Colorado Prep School Goes Solar
An ongoing effort by a Colorado school to "deepen its students' appreciation for the world around them" has led to its being given a fully engineered, fully financed solar panel array to meet the school facility's energy needs.
Colorado company Bella Energy has partnered with international solar energy provider Conergy to provide Kent Denver School with a 1,170-panel, 205-kilowatt solar energy system that, according to a spokesperson, prevents over half a million pounds of CO₂ from being emitted into the atmosphere each year.
A spokesperson for Conergy explained that the company's model for "developing medium to large scale solar projects expands the capabilities of local photovoltaic integrators, while providing greater access to renewable energy for end users exactly like Kent Denver School."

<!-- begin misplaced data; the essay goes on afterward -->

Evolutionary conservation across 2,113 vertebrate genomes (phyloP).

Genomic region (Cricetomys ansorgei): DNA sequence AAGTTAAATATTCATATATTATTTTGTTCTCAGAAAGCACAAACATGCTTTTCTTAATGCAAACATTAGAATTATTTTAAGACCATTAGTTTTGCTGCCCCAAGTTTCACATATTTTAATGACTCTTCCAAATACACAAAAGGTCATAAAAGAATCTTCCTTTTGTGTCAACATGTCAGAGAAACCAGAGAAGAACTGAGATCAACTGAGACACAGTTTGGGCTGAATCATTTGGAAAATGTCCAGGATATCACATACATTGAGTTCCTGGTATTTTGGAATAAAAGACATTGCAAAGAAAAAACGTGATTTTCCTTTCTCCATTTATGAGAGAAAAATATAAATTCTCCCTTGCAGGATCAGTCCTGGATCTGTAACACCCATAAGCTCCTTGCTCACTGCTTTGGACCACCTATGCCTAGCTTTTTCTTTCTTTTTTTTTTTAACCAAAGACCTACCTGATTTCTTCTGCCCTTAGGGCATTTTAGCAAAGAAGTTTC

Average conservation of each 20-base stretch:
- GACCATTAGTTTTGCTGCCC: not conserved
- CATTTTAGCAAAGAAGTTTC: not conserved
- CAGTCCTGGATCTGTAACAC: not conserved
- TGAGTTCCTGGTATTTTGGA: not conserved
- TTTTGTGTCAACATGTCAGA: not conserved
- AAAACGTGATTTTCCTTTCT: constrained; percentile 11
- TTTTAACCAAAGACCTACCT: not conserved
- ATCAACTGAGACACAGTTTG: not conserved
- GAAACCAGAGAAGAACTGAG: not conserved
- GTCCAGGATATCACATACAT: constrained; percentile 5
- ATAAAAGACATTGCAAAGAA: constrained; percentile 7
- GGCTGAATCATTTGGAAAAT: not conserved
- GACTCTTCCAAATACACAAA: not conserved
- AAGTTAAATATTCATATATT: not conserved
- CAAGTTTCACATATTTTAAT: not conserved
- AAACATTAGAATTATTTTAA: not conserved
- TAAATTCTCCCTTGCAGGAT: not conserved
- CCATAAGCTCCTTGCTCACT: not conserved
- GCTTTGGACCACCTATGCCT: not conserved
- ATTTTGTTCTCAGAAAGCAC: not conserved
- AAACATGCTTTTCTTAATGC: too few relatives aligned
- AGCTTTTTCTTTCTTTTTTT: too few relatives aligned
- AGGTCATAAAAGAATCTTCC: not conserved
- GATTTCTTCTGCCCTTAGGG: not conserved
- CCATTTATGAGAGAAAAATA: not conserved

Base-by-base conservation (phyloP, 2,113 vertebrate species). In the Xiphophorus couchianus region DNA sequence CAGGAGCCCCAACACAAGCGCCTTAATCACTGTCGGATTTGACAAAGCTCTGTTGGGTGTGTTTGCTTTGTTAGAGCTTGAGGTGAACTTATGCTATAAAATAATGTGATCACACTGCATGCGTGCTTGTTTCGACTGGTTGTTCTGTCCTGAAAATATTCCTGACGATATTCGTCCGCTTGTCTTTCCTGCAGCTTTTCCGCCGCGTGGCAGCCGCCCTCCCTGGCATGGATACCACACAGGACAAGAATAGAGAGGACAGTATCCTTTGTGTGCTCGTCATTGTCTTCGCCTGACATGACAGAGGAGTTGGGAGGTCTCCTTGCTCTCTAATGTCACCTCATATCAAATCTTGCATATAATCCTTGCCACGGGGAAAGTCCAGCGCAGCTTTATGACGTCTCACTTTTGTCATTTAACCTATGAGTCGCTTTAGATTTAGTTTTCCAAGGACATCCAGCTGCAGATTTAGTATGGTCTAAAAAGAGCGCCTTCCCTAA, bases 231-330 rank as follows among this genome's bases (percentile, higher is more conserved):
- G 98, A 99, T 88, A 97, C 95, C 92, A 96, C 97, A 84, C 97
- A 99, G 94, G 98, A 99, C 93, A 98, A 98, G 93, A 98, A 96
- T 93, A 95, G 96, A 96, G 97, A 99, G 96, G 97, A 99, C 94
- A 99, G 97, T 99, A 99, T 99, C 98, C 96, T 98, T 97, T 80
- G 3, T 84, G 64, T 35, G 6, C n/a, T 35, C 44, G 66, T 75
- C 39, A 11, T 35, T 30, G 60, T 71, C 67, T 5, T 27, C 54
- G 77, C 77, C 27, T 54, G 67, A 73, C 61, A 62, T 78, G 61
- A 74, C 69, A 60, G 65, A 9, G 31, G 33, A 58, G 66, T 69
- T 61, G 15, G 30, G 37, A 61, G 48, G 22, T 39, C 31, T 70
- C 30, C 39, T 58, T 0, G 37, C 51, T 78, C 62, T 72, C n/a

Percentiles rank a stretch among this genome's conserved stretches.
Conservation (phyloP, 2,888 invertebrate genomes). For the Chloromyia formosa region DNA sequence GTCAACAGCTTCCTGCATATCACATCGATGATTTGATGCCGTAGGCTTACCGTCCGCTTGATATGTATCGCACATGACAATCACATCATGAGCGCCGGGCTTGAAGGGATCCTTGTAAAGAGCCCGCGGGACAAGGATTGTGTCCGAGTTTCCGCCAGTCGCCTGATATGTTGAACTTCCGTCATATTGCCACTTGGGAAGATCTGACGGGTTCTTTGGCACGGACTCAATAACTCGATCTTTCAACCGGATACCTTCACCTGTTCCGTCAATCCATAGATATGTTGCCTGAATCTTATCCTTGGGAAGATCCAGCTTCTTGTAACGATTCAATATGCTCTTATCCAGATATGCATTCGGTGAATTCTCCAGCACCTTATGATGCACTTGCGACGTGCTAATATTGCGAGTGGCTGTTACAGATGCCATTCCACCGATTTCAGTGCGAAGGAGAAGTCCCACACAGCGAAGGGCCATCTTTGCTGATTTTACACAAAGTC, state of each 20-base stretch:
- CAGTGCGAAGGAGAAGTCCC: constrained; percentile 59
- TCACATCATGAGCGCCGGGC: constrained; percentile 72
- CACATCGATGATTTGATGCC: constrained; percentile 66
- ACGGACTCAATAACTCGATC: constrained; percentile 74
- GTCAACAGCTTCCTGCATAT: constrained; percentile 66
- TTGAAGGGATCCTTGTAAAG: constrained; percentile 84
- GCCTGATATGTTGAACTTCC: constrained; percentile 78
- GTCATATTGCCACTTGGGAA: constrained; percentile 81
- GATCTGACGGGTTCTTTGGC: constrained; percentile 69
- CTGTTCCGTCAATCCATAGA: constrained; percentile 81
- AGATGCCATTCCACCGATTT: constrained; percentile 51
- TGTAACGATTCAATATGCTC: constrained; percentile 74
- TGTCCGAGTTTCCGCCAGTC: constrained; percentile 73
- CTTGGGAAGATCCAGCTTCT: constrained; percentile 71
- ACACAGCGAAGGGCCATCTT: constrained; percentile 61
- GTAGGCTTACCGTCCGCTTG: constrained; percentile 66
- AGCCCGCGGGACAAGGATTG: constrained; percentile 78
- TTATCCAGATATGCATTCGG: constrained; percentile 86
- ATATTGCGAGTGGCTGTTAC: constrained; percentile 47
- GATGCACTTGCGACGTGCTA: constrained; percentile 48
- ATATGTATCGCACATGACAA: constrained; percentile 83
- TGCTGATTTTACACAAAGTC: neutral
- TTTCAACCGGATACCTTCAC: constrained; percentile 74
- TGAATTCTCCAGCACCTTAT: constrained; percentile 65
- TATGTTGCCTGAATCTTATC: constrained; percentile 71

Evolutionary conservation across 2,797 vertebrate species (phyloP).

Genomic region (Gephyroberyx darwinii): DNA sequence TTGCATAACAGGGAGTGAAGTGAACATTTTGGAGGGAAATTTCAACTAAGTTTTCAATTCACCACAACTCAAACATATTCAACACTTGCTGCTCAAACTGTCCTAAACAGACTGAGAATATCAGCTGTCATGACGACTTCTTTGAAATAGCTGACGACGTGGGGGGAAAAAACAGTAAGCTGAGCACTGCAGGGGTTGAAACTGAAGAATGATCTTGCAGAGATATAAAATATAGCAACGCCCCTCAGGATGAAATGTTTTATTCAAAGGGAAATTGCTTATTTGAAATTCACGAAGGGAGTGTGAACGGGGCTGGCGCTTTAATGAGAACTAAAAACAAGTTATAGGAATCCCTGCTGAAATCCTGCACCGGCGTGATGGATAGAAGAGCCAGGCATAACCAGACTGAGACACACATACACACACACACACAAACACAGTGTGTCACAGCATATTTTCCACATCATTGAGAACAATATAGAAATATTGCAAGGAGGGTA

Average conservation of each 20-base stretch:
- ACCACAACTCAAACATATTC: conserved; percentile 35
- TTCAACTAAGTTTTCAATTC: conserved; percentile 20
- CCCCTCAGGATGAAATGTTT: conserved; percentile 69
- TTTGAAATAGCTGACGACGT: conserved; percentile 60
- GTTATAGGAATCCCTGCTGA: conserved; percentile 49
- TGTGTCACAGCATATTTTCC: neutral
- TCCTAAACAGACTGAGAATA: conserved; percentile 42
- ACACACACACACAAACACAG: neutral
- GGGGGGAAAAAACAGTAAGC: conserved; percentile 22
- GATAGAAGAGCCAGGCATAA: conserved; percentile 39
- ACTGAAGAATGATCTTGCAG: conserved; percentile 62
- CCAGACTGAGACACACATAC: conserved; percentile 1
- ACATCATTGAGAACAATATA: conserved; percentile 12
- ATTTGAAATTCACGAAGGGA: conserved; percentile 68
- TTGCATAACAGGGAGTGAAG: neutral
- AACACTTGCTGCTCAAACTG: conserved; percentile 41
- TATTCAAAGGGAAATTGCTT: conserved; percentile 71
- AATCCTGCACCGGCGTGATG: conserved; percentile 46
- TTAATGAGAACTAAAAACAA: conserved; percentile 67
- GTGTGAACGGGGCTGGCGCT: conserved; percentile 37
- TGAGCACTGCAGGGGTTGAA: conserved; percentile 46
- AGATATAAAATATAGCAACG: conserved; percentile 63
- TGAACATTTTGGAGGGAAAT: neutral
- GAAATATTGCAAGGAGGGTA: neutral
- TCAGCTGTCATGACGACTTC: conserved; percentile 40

Over the years, the private prep school, which enrolls more than 650 students in grades 6 through 12, has supported sustainability projects among its students as a way of encouraging them to think about energy production and consumption and, consequently, about the ecological impacts of such activities. "Our students can now see how their smaller solar projects (such as a golf cart and a marine underwater camera in the Florida Keys) can be scaled up to a commercially viable level," said Todd Horn, Kent Denver's head of school.
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Scott Aronowitz is a freelance writer based in Las Vegas. He has covered the technology, advertising, and entertainment sectors for seven years. He can be reached here.